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In the Philippines, puso (“poo-SO”) is rice wrapped and boiled in a triangular casing made of woven coconut leaves. It is also called hanging rice, as the packets are often picturesquely hung in bunches using the long ends of the leaves. Puso’s true origins seem lost in the annals of history, but variations of the same dish are familiar sights in other Southeast Asian countries, including Brunei, Malaysia, and Indonesia (where it’s called ketupat).
Regardless, it’s become an icon of Cebuano street food, for reasons both delicious and practical: The organic casing imparts a unique leafy flavor to the rice, which is compact and dense enough to be eaten straight out of the leaves, sans spoon and fork. Then there’s the cleanliness factor: Wrapped in the leaves, the rice is protected from flies and human hands in open-air eateries. Because it is portable and keeps for a day, it’s a regular item at picnics and on boat trips, where it is eaten alongside traditional Cebuano fare like grilled pork, chicken, or seafood.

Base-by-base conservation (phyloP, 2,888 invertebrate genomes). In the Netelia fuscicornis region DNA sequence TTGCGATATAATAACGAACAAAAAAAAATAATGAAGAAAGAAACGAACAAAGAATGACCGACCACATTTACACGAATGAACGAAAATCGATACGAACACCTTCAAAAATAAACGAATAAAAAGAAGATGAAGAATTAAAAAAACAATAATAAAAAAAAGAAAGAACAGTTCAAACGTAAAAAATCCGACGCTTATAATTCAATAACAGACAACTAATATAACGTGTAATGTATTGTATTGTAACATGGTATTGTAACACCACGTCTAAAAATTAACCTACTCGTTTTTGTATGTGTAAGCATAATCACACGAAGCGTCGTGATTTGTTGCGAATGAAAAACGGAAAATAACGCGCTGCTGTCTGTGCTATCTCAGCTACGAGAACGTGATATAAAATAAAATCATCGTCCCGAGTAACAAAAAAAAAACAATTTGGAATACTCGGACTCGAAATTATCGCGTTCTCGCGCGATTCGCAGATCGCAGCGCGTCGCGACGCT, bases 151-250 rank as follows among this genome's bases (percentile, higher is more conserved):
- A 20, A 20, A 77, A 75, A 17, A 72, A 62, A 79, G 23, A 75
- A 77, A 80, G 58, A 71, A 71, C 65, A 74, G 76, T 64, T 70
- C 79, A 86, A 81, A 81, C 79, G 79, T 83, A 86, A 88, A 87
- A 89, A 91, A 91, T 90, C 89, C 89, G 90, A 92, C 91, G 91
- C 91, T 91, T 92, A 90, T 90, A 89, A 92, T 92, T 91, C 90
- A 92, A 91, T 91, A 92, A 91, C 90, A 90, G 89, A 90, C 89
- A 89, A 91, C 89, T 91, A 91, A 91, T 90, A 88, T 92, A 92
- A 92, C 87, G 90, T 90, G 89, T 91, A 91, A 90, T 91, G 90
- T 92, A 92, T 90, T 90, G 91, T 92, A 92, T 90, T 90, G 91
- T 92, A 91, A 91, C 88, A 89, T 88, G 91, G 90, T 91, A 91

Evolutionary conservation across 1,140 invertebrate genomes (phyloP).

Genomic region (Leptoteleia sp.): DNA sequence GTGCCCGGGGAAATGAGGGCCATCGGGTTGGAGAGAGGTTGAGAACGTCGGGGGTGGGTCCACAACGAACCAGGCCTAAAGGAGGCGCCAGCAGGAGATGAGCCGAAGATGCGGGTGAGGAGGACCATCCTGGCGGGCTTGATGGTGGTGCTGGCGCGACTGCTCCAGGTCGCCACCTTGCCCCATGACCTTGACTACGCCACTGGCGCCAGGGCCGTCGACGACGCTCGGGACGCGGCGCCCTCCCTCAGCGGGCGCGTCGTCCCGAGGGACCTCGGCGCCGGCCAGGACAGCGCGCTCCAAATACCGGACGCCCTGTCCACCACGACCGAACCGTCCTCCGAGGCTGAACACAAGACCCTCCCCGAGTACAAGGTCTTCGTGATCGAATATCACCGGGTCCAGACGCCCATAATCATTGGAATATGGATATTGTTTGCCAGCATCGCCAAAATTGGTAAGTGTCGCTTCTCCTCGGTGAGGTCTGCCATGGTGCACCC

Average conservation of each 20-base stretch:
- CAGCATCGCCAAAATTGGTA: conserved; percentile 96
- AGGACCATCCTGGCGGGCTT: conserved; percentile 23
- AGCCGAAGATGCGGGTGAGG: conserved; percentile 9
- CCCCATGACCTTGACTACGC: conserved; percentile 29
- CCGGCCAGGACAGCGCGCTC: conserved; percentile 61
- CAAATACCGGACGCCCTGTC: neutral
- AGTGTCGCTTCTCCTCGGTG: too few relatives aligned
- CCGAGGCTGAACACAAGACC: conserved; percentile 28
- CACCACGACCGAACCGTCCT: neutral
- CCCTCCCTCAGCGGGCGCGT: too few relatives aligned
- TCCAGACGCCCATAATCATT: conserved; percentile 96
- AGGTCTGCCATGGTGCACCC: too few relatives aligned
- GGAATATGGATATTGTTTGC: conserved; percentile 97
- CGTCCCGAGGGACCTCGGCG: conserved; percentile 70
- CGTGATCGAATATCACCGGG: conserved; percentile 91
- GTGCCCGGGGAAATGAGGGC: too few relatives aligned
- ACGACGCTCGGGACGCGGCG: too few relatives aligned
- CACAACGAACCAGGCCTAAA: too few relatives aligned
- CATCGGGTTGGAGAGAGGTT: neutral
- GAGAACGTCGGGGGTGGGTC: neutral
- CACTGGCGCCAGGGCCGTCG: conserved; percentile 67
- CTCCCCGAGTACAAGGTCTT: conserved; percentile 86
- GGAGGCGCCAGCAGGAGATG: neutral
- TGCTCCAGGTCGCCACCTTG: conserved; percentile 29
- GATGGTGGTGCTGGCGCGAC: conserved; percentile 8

Good to know: Although puso is typically a lunchtime thing, due to the popularity of call centers where shifts are around the clock, eateries near I.T. Park on Salinas Drive and Cybergate near Fuente Osmeña Circle (and Larsian, sinugba/barbecue central) will have some puso for sale at all hours.
Order: Puso, like the more common steamed rice, is generally the accompaniment to a savory dish (called sud-an or ulam)—it is rarely eaten on its own. Prices range between Php 3-Php 5; size will vary as well. Two or three puso are usually enough to accompany one or two types of sud-an for lunch or dinner.
Alternatively: Keep your eyes peeled for roadside stalls, eateries, and mobile food-cart vendors at events—chances are, they’ll have some puso hanging where you can see it. Or, if you find yourself in a mall like SM City (map) or Ayala Center (map), head for the food court, where the stalls selling Filipino food are likely to have puso as well.
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